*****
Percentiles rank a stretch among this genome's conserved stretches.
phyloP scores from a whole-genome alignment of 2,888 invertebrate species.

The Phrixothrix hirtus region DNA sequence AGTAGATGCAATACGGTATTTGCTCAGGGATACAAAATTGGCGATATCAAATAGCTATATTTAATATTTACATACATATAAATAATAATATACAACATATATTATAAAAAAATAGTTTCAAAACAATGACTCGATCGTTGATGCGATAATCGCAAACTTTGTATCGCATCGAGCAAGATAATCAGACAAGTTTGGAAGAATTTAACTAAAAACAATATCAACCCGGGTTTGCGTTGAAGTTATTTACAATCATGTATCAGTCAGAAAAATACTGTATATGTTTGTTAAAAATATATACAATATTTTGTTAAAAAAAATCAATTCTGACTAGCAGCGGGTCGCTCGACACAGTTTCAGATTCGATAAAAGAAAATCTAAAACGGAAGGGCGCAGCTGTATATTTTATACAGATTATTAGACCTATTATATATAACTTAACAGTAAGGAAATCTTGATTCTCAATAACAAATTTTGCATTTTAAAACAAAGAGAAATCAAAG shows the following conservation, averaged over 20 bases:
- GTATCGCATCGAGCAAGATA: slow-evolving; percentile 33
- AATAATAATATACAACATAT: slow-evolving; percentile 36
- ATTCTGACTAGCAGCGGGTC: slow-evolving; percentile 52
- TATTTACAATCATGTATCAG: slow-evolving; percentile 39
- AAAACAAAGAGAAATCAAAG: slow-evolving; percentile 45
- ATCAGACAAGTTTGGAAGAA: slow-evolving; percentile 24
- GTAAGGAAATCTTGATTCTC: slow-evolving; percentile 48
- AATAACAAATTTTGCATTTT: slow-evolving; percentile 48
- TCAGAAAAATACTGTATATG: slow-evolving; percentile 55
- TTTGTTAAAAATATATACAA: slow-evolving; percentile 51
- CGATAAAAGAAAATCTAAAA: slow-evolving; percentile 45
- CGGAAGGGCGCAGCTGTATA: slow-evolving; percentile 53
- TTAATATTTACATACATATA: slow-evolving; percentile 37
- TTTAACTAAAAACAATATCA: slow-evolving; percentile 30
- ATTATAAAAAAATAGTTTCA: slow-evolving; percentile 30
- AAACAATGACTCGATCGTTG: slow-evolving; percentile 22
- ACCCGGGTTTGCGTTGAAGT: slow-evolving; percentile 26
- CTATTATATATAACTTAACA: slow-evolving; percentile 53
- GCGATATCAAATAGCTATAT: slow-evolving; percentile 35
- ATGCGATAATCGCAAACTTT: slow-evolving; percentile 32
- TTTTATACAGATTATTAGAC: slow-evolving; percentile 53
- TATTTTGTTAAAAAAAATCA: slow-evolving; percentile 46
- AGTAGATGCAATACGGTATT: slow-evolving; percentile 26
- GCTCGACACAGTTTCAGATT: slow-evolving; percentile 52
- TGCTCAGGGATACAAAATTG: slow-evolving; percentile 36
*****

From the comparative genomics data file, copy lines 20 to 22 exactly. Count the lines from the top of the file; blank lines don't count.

- ACCCGGGTTTGCGTTGAAGT: slow-evolving; percentile 26
- CTATTATATATAACTTAACA: slow-evolving; percentile 53
- GCGATATCAAATAGCTATAT: slow-evolving; percentile 35